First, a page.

Arthur Russell – World of Echo After countless listens this album continues to puzzle me. I don’t get how he made all those sounds and why he structured his “songs” like he did. So in one way this album seems very foreign to me. But on the other hand it just draws me in so much and his voice and the way he sings feel very intimate and close. I’ve been so inspired by Arthur Russell and the huge variety of music he created, and to me this album seems to be the centerpiece of his output somehow.
John Cage – Litany for the Whale I guess John Cage doesn’t need much of an introduction these days. He was an amazing man. His writings, his music… This compilation of vocal based works is so diverse and so rewarding, but it’s the first piece (also titled “Litany for the Whale”) that really makes me melt. The voice alone, with so much space. It sounds so peaceful. I’ve taken much inspiration from this great man, and I continue to discover more and more of the treasures he left behind.
Arvo Pärt – Alina The music of Arvo Pärt has moved me over an over again. This was the first album of his that I bought, and when I first heard it I was shocked by how simple and quiet it is. I listened more and more and bought more of his recordings, and listening to Arvo Pärt became an almost religious experience. His piece “Lamentate,” released just a few years back, must be the most powerful music I’ve ever heard, and the notes he writes about the piece in the cd booklet are so beautiful. All of his music is almost sacred to me, but it all started when I heard Alina.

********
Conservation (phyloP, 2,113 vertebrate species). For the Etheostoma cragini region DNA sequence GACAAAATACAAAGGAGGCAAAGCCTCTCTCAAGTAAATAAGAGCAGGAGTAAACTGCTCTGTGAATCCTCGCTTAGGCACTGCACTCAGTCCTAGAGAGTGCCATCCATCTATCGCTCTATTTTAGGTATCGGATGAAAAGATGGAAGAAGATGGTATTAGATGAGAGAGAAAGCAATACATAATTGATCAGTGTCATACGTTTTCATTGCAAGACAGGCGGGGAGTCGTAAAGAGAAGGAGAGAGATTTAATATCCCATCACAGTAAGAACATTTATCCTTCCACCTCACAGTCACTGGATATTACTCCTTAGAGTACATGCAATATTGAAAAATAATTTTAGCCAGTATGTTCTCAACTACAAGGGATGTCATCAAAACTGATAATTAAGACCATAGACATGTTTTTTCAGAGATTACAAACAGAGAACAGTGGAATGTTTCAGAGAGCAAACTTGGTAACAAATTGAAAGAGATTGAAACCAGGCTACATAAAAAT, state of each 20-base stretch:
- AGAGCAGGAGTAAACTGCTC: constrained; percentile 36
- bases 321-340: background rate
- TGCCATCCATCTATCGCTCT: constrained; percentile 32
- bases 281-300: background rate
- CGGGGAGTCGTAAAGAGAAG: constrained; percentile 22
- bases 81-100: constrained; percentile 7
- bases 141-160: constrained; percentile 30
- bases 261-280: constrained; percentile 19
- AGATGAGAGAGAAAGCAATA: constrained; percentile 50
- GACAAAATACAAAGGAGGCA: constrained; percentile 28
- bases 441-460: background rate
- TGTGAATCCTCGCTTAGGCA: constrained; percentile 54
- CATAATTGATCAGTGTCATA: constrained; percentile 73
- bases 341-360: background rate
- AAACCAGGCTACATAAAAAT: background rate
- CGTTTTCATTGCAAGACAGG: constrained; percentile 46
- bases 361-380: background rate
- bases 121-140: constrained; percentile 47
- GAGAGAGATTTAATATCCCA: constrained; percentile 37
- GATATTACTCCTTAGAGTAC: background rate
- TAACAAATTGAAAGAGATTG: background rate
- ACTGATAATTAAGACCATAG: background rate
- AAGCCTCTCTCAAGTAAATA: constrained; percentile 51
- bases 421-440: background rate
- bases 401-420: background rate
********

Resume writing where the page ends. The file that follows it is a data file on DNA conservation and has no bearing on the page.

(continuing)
Steve Reich – Music for 18 Musicians Hypnotizing. That’s the best way I can describe this piece. Steve Reich’s pulsing rhythms are completely hypnotizing. And this is the one that does it for me every time. I’ve had many long drives on tour with this one on the stereo. Time just seems to float away as soon as the first note starts. I would really love to see it performed live one day.
Tom Waits – Swordfishtrombones I’ve always admired Tom Waits, but it wasn’t until recently that I really started buying all of his records and listening all the time. I really admire all the different sides of Tom Waits and how he has created such a unique character out of himself. He’s an amazing story teller and he has the perfect story telling voice. Swordfishtrombones is just such a bizarre album. It rocks and grooves and creaks and cracks and it’s filled with this strange and spooky and amazing energy.